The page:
Markus Andersson Trojer
Our environment is polluted by a variety of different chemicals. One significant source of emissions is the uncontrolled leakage of biocides from antimicrobial and antifouling products. We, therefore, have the need to develop a sustainable antifouling technology that significantly reduces the dispersal of biocides into the environment.
The major threat posed to our health and environment by toxic chemicals is now widely accepted by the public and regulatory authorities. In recent times, particular concerns have been raised concerning the interaction of toxic chemicals to produce a greater common threat, a process commonly known as synergy. Biocides are of particular interest given the fact that these are specifically designed to be toxic to organisms.
One major problem with current biocidal products is that the choice of biocide is not optimised and the biocide leaks out too rapidly. This broad product category encompasses everything from antibacterial clothing and hygiene products to fishing nets and antifouling paint for boat hulls. To compensate for a rapid loss of antibacterial effect, products are overdosed with biocides, leading to an unjustifiable quantity of biocides leaching into the environment.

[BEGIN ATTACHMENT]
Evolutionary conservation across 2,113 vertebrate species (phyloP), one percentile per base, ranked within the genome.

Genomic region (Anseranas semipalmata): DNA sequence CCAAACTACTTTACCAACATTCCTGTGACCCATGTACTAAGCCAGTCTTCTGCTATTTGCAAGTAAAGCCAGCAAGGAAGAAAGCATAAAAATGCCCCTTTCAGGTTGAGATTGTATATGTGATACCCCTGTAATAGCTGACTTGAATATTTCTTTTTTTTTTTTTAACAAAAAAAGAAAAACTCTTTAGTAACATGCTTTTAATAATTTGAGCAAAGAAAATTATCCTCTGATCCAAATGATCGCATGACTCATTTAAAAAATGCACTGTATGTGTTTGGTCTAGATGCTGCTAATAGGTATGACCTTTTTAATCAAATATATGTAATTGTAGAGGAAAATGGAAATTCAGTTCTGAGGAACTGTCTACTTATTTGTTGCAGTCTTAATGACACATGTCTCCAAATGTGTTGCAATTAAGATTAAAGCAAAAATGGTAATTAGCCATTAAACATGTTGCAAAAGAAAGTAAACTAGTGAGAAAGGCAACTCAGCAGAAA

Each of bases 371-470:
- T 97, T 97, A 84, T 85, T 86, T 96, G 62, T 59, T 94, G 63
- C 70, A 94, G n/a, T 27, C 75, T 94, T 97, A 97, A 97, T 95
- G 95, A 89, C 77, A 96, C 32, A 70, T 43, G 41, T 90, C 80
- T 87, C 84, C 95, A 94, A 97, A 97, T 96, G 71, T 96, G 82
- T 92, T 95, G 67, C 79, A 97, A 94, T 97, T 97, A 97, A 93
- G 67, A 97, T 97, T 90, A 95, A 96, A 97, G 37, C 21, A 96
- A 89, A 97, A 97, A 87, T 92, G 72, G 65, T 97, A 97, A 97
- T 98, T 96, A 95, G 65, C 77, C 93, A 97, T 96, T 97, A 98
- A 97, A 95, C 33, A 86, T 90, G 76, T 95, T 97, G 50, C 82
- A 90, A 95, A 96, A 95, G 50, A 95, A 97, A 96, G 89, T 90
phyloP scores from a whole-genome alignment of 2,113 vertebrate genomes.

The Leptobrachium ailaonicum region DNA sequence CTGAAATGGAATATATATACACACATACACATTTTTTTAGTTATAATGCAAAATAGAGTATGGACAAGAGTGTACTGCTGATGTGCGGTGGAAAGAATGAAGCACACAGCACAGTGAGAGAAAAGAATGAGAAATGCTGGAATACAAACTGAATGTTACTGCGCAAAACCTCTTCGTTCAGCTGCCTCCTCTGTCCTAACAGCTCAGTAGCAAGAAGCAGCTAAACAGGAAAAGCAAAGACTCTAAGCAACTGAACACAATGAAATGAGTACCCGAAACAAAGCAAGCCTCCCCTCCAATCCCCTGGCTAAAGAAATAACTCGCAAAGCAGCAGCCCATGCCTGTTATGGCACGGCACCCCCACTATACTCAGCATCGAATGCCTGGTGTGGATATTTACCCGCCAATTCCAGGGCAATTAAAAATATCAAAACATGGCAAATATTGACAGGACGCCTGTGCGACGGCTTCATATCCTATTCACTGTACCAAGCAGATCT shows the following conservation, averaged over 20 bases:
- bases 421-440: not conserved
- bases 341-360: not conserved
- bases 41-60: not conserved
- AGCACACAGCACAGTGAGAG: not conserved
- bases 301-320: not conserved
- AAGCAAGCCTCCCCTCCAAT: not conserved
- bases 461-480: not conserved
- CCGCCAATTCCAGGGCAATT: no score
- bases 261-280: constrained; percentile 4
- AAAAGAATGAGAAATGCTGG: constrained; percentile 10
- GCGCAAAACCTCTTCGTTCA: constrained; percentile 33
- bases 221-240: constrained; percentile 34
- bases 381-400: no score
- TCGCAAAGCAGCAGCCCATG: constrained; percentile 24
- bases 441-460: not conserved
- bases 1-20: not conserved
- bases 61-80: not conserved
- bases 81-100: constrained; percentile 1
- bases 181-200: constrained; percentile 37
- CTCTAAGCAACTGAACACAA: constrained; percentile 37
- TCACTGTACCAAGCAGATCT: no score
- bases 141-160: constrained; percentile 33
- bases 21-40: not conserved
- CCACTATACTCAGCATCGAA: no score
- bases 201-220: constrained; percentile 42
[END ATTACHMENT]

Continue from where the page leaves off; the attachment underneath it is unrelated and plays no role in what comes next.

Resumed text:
One of the interim objectives of the project is to investigate the combinational effects of two common classes of biocides with a large potential for synergism.
The project will also apply the above results to developing a sustainable antifouling or antimicrobial fibre material. There are two cornerstones to this technology:
The concept is based on the biocides acting synergistically with the product’s surface, while the synergistic effect disappears as biocides are diluted farther away from the product surface. While the impact on fouling organisms close to the product's surface will be maintained, the impact on non-target organisms in the environment will, therefore, be negligible.
Chalmers University of Technology Lars Nordstierna